Once again, we could see unfolding on national television two competing versions of reality about the Trump government.
On the one side, during testimony by Atty. Gen. William P. Barr before the Senate Judiciary Committee, Democrats were willing to say that the Mueller Report had unearthed tons of unwarranted contacts between the 2016 Trump campaign and Russian operatives interested in disrupting the U.S. elections, and many attempts to obstruct the resulting investigation.
On the other, Republican questions shied away from anything that veered from the finding that those behaviors did not amount to prosecutable criminal charges. More to the point, this line of questions seemed aimed at shoring up the need for the attorney general to have decided against prosecuting obstruction of justice charges, and that there remains a need to look at the origins of the special counsel investigation itself.
So “truth” here depends on whether you tuned in during questions by committee Chairman Lindsay Graham (R-S.C.) and other Republicans or ranking member Dianne Feinstein (D-Calif.) and Democrats.
The hearing unfolded as news broke in The Washington Post that Special Counsel Robert S. Mueller III had written an extraordinary letter to Barr in late March that challenged Barr’s announcement about what the report had found. Mueller wrote in the previously undisclosed private letter to the Justice Department, that “The summary letter the Department sent to Congress and released to the public late in the afternoon of March 24 did not fully capture the context, nature, and substance of this office’s work and conclusions,” Mueller wrote. “There is now public confusion about critical aspects of the results of our investigation. This threatens to undermine a central purpose for which the Department appointed the Special Counsel: to assure full public confidence in the outcome of the investigations.”
Barr on the defensive
So, we entered the hearings with Barr essentially having to defend his own decisions in the Mueller Report. It became clear from the first moments of testimony that Barr feels no remorse in misleading the public or Congress, is expert at manipulating language and word choices to find legal justification for his reasoning and his statements. At some points, in response to Sen. Kamala Harris (D-Calif.), Barr acknowledged never looking at the evidence that Mueller had gathered, and it remained unclear as to whether he had even read the report before summarizing the top line results.
Setting aside Barr distinctions between Trump asking for Mueller’s “firing” and “removal,” in plain talk, it seemed that Barr was lying at times about efforts detailed in the obstruction investigation in the Mueller Report.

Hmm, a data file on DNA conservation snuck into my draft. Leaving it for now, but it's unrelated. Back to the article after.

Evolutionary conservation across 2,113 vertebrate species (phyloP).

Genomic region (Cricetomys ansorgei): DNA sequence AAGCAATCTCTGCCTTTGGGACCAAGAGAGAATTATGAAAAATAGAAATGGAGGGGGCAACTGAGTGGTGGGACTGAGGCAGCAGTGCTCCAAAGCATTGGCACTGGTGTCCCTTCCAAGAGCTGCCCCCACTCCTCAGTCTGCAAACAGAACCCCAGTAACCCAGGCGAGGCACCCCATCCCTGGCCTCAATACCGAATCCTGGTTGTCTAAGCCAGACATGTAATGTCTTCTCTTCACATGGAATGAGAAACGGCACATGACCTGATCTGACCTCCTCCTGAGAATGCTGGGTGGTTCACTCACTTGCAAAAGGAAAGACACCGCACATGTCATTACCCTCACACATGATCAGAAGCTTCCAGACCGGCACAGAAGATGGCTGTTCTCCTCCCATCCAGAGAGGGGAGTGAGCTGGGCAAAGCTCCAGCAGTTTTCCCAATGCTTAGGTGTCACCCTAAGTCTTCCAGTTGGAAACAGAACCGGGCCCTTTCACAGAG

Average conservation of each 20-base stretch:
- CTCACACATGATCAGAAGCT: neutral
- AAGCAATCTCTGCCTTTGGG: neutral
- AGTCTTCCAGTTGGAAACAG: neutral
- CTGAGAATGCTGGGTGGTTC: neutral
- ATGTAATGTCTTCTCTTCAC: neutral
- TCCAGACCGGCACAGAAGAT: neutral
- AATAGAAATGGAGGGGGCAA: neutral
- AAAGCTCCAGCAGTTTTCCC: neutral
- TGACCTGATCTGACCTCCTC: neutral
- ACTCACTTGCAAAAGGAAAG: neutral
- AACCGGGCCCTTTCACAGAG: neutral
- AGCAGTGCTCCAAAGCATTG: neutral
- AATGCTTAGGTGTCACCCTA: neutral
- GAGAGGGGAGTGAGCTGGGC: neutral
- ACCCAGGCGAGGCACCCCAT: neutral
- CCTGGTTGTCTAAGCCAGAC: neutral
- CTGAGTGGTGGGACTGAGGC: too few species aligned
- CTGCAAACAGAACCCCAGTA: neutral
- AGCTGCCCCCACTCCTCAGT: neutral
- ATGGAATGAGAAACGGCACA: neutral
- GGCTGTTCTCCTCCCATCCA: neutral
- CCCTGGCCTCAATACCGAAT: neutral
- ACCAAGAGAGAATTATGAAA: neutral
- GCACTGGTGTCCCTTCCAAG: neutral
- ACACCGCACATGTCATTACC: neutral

Thus, we were witnessing on live television the Barr weaseling over whether Mueller had found facts about such details as whether Trump had sought former White House counsel Donald McGahn’s cooperation in stopping Mueller’s investigation. At one point, Sen. Sheldon Whitehouse (D-R.I.) noted that “Wow. That was some masterful hair-splitting,” in response to a Barr statement.
Indeed, Barr said outright that Trump’s statements to McGahn did not constitute obstruction. At another, in answer to a question, Barr said he thinks the evidence now shows that Trump was “falsely accused of colluding with the Russians and accused of being treasonous and accused of being a Russian agent.” Barr said the evidence shows that two years of Trump’s presidency have been consumed with those false charges, but that “to listen to some of the rhetoric, you would think the Mueller report found the opposite.”
A matter of trust
What was on display in this Judiciary Committee hearing was nothing less than Trust: Do we trust the attorney general to be an independent arbiter of fact, or is he a shill for the president who had appointed him? Do we trust an attorney general who substituted his own judgment for Mueller’s? Do we trust that Barr’s most narrow argument about whether the word “summary” means an accurate summation of what the report had said?
Why should we believe that Barr, who challenged those witnesses to Mueller, is an independent thinker?
The Senate hearings will be followed by another before the House Judiciary Committee, essentially going over the same ground.
Of course, the attorney general already has been under serious criticism for writing a public memo as a private citizen that argued the Mueller obstruction investigation had not been warranted. Since releasing the Mueller Report with its redactions, Barr has said that he is looking into potential FBI overreach and misbehavior in starting the investigation overall, including a suggestion that the FBI had “spied” on the Trump campaign.
In his public remarks about the Mueller Report, Barr underscored how Mueller laid out evidence on “both sides” of whether the president was guilty of a crime, giving the impression that Mueller was conflicted. But that’s not really true, according to the Mueller letter.
Perhaps his most cogent remark of the day was“We have to stop using the criminal justice process as a political weapon,” Barr said, stressing that “the job of the Justice Department is now over. The report is now in the hands of the American people; everyone can decide for themselves,” Barr added. “There’s an election in 18 months; that’s a very democratic process, but we’re out of it.”
I wish the attorney general could understand how unsettling it is for the public to have no trust in the top law enforcement official in the country.